of 20 minutes, her antagonist blew up. As the Swan now lay nearly becalmed under the land, and as the batteries were still firing, and several boats approaching from the shore, Lieutenant Lucas was under the necessity of quitting the wreck without saving the life of a single individual of the crew. The Danish cutter appeared to be a vessel of about 120 tons, mounted eight or 10 guns, and was apparently full of men. Neither the Swan nor a man on board of her sustained the slightest injury.
In transmitting to the secretary of the admiralty the letter of Lieutenant Lucas detailing this action, Sir James Saumarez begins by stating, that the lieutenant was the bearer of despatches from himself to Sir Samuel Hood ; and yet the vice-admiral concludes his letter thus : " Great praise is due to Lieutenant Lucas for his spirited attack of a vessel of superior force under the protection of the enemy's batteries. " Here then, upon an important point of service, is an opinion at complete variance with that which, it is pretended, would have been expressed by Admiral Cornwallis, had the Æolus, when bearing her despatches, such as they were, pursued and engaged the Didon. Much as we have reason to be satisfied, as regards both weight and number, with the private opinions, which the complaints against us, for dragging into the light that hitherto concealed case, have elicited, the few words just quoted from the letter of Sir James Saumarez, in reference to an exactly similar case, are all that we are at liberty to publish.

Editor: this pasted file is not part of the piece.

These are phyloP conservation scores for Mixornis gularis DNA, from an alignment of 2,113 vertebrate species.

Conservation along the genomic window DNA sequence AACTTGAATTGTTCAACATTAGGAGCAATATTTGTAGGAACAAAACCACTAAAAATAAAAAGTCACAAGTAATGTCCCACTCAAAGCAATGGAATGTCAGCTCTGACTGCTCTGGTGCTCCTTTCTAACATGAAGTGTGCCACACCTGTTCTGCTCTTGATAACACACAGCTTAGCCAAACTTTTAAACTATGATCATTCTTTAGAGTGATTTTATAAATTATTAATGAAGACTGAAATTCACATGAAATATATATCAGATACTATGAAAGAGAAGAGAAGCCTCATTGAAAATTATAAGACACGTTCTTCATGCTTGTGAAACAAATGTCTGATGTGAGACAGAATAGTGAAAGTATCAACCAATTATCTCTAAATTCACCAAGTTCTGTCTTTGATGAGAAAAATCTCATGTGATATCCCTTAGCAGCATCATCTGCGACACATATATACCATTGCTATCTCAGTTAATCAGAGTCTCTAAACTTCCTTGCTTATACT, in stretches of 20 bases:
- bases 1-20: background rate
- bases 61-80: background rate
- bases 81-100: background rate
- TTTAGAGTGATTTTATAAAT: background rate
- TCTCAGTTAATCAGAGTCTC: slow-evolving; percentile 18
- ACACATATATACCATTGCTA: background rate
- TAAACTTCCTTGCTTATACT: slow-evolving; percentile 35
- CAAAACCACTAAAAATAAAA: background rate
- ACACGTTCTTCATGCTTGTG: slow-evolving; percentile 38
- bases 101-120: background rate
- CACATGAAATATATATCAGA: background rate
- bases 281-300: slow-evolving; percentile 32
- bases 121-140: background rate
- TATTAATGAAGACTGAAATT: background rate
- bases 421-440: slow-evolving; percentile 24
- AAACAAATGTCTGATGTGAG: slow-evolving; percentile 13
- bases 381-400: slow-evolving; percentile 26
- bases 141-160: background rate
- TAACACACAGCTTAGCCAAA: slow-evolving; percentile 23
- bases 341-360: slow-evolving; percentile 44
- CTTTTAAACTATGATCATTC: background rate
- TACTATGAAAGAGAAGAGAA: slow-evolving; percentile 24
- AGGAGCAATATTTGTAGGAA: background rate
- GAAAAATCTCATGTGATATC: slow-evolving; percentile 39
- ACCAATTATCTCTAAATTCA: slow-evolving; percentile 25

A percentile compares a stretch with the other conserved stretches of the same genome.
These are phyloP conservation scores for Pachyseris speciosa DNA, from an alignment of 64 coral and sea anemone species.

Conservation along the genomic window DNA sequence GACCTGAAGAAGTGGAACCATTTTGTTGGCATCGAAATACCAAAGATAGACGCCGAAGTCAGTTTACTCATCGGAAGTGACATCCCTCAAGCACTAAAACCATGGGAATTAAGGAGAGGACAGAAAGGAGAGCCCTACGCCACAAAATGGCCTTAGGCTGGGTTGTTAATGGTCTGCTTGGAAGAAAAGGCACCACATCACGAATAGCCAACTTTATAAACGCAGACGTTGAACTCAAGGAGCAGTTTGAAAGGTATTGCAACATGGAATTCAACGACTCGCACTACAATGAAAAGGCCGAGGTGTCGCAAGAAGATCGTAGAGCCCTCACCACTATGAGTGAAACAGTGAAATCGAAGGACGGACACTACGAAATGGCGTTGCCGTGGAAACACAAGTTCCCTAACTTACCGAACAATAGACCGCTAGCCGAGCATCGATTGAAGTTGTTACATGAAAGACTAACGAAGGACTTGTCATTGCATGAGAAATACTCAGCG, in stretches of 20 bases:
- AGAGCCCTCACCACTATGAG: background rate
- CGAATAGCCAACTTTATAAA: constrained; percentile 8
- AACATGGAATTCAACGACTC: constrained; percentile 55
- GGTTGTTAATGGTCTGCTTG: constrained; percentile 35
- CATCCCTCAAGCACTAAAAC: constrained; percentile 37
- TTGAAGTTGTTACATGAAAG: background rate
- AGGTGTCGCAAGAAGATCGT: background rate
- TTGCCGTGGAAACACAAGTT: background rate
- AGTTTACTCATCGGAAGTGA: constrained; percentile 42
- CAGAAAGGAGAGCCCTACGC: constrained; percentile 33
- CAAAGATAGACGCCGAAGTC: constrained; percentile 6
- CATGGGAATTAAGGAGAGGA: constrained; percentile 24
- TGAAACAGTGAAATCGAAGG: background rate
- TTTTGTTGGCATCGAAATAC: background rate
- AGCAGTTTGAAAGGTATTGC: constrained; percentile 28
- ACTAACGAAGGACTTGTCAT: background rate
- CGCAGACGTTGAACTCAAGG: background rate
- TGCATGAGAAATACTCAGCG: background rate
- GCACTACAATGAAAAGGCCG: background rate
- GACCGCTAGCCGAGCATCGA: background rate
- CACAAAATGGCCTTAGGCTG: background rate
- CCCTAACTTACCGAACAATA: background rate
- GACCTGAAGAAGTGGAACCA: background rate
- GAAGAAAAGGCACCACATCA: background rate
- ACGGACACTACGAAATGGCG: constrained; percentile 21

On the 10th of May the British 18-pounder 32-gun frigate Tartar, Captain George Edmund Byron Bettesworth, sailed from Leith roads, to cruise off North Bergen and endeavour to intercept a frigate stated to be lying in that harbour. This was the Dutch frigate Guelderland, Captain Pool, of 36-guns, 12 and 6 pounders ; which, with a convoy of three or four ships in charge, had sailed from the Texel on the 8th of March, bound to Batavia, but, having sprung a leak, had since put into Bergen to get it stopped.
On the 12th the Tartar arrived off the coast of Norway, but, on account of a very thick fog, could not stand in until the 15th. On that day the frigate made the islands to the westward of Bergen ; and, on hoisting Dutch colours, was boarded by some Norwegians, who came off in two boats, and informed the officers, that the Guelderland, with her small convoy, had sailed for the East Indies eight days before. By the aid of these men as pilots, the Tartar steered through a most intricate and rocky passage, until she arrived within five or six miles of Bergen, when the Norwegians refused to take the ship any further.
It being Captain Bettesworth's intention, now that the frigate had escaped him, to proceed off the town, and bring away the shipping in the harbour, among which were three privateers, the Tartar anchored in the straits ; and in the evening Captain Bettesworth, accompanied by his first and third lieutenants,
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